Home Care Blog | November 18, 2021
Cold weather falls are avoidable for seniors: Each year, one in every three adults age 65 and older falls. A variety of studies have shown a high correlation between cold weather and an increase in falls among older adults, too. The chances for falls in colder weather increases significantly after age 65, and dramatically for seniors 75 years and older.
Unfortunately, other statistics about seniors and fall-related injuries are alarming as well;
- Falls are the leading cause of injury at home among Canadian 65 years and older.
- Falls accounted for 59% of all emergency visits and 79% of hospitalizations due to injury.
- Older Canadians are nine times more likely to suffer an injury from a fall leading to hospitalization and even death.
- Falls are the leading cause of injury-related death among those age 75 and older.
Once cold weather comes, seniors should be aware of their increased risk for falls. Snow and ice is a danger for anyone who ventures outdoors in winter, but it is especially unsafe for older adults for a variety of reasons:
- As seniors age, sensation in their feet may decline, especially if they have arthritis, diabetes, poor circulation, or complications from a stroke. A decrease in sensation can affect proper balance. For this reason, venturing outdoors in cold weather can cause an added risk for them.
- Seniors are more likely to be on multiple medications, which can sometimes cause side affects that make falling easier such as mild dementia or dizziness.
- Many seniors walk with an unsteady gait compared to when they were younger. Also, if seniors don’t practice good exercise habits, muscles can lose strength and elasticity, thereby leaving older adults more susceptible to falls.
Those seniors who work hard to maintain and even increase their flexibility, strength, balance and endurance are less likely to fall. Occupational therapists recommend routine exercise year round so senior adults stay healthy. Even something as simple as a healthy diet can reduce your chance of falling year round—and especially—in wintertime.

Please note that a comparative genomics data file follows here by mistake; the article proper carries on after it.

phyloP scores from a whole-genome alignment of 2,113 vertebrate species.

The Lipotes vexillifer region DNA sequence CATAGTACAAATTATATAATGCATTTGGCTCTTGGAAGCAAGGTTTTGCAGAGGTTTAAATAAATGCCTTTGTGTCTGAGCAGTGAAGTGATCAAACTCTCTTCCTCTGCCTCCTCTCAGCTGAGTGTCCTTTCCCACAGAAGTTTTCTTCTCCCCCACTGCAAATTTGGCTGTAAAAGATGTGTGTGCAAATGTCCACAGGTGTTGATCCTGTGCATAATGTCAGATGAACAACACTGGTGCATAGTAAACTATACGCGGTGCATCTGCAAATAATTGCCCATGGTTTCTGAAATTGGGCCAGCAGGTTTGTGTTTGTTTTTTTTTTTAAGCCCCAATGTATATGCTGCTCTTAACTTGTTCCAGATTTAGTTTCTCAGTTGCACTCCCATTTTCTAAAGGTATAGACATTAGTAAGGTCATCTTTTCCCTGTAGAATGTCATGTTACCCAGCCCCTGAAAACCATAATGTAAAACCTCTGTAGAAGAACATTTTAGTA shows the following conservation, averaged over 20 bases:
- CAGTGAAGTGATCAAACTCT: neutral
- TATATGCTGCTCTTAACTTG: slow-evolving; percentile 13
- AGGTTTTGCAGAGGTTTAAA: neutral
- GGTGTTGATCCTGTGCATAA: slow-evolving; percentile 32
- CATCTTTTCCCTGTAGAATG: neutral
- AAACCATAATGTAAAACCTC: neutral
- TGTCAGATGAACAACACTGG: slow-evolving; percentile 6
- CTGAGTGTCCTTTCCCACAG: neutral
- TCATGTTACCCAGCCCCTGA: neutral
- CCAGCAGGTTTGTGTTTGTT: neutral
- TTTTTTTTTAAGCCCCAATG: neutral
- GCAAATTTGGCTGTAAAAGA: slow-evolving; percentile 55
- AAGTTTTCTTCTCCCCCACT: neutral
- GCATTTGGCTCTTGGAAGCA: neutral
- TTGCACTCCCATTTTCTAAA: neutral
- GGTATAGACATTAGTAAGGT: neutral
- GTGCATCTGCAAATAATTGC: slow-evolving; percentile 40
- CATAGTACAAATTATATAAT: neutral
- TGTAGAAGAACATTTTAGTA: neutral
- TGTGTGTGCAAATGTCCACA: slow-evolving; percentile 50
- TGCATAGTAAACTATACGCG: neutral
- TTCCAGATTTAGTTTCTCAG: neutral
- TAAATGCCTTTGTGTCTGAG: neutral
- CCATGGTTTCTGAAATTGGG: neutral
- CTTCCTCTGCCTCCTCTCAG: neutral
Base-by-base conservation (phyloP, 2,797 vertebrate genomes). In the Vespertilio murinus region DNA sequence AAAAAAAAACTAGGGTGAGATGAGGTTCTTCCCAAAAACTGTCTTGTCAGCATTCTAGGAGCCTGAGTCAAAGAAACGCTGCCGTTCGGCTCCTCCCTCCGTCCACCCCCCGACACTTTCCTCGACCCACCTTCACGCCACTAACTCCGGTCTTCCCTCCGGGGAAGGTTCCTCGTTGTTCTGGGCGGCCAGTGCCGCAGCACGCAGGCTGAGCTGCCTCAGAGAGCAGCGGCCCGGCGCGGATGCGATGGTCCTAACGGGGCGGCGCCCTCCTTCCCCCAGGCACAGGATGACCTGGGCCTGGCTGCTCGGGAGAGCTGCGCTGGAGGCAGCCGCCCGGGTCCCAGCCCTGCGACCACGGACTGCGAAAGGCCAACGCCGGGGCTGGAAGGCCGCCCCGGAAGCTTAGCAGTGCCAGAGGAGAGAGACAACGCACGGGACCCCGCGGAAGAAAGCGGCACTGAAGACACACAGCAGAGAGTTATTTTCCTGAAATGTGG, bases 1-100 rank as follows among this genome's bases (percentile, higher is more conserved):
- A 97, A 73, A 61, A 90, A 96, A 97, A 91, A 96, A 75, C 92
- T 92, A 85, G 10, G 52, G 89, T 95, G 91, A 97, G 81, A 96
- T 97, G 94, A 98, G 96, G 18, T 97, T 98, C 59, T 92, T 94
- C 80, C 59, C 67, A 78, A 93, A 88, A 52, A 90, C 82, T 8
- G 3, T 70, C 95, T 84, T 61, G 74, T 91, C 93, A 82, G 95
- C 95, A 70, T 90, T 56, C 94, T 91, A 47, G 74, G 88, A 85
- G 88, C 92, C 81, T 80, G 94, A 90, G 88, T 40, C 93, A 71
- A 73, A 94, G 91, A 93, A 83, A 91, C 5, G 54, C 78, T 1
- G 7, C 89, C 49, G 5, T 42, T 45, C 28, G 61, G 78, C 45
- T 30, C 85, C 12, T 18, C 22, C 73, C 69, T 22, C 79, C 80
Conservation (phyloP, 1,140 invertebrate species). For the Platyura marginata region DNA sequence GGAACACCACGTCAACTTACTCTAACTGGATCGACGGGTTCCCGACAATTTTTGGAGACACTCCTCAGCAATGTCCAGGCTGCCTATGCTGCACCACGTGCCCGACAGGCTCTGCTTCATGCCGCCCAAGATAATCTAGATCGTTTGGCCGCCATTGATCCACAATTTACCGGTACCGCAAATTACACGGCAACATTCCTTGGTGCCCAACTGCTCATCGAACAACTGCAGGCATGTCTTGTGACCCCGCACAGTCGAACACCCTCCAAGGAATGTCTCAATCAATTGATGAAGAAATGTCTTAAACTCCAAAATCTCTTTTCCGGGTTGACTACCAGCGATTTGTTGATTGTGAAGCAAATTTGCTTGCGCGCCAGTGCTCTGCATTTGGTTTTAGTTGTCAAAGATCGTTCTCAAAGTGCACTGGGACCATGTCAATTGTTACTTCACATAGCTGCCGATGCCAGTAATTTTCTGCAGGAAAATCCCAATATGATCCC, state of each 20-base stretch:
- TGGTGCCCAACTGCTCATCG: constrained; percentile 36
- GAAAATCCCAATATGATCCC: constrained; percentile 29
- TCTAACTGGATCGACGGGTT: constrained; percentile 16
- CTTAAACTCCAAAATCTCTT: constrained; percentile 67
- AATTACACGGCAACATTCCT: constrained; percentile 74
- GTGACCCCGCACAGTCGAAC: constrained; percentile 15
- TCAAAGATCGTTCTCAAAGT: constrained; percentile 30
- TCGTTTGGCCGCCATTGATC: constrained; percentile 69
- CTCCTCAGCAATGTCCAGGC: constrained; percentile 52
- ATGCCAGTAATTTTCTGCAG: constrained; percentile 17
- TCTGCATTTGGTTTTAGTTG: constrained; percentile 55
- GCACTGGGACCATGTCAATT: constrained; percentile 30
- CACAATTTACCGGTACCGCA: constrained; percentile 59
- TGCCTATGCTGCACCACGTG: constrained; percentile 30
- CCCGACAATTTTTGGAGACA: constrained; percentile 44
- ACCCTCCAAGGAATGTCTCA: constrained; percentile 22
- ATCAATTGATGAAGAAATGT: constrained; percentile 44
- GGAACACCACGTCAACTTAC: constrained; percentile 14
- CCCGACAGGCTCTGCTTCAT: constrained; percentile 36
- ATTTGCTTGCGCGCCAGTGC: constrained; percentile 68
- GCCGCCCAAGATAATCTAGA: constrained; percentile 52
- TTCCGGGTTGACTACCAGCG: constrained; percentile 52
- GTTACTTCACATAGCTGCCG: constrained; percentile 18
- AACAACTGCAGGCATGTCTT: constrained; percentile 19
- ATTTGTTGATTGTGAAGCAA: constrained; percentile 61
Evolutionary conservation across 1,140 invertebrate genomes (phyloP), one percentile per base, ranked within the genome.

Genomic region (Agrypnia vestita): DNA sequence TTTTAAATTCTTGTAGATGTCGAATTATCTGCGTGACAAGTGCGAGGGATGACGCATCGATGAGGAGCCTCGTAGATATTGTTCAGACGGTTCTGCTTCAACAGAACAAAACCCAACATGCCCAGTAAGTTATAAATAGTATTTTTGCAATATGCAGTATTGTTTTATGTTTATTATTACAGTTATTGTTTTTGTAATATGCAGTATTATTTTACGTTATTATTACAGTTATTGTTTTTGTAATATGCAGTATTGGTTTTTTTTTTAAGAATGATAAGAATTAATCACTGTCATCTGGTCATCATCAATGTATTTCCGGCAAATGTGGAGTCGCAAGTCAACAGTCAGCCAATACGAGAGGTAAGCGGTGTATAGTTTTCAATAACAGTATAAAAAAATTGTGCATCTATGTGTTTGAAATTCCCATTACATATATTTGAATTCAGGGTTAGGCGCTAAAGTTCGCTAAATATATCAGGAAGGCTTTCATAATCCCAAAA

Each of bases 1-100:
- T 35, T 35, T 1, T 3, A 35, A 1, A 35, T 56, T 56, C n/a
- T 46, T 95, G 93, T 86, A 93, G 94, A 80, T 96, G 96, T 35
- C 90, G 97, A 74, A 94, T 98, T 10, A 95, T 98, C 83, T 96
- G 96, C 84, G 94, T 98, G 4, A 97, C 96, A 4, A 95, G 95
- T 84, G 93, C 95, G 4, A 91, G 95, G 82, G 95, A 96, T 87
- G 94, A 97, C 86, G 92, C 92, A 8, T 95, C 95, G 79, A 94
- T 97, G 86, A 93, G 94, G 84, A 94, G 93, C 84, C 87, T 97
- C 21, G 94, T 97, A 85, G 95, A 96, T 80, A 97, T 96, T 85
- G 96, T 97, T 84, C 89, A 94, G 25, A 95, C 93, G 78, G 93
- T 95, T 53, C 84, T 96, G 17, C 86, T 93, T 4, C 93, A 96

Another important healthy habit that can help prevent falls is getting routine eye exams. If you are wearing the wrong prescription eyewear, your chance of falling is much greater. Taking care of your eyes as you get older can help catch problems early such as glaucoma or cataracts. Since these and similar conditions get gradually worse, it’s easy to miss how serious they have become over time.
Finally, maintaining good relationships with your physician and pharmacist are important for year round health so side affects from medication that could lead to falls are monitored and prevented. Keep in mind that cold and flu remedies often contain ingredients that make some people drowsy.
Perhaps the adage, ‘an ounce of prevention is worth a pound of cure’ is so popular because it’s true. The best time to get prepared for winter is long before it arrives.
Unfortunately some studies indicate that falls among seniors are on the rise. Keeping all these tips and information in mind can help prevent you from being among those senior adults who sustain an injury by falling in winter.
Maintaining senior health and wellbeing is a priority for the team at Comfort Keepers®. Our caregivers can assist in providing seniors with transportation to and from the doctor’s office or clinics to receive their vaccinations. In addition, caregivers can also work to promote a healthy lifestyle by supporting physician-recommended diet and exercise plans, as well as medication reminders. Contact your the Comfort Keepers Calgary office today to learn more.
Bonus Article: The Comfort Keepers Difference
“Cold Weather Tips for Seniors,” by Chase Patton, an Appalachian Agency for Senior Citizens news article, www.aasc.org.
“Monday Top Tips: Stay Safe this Holiday Season; Tips to Prevent Falls in Winter Weather, by Rupali Joshi for Hospital for Special Surgery, www.hss.edu.
“Falls Prevention: A practical guide for preventing falls,” by the editors of the Cornwall Council, www.cornwall.gov.uk.
“4 Simple Steps to Prevent Falling: Improve Your Body Balance with Exercise,” About.com Senior Living
“Trauma and Falls in the Elderly,” by Miriam T. Ashkenasy, M.D. and Todd C. Rothenhaus, M.D., for the Emergency Medicine Clinics of North America, www.emed.theclinics.com.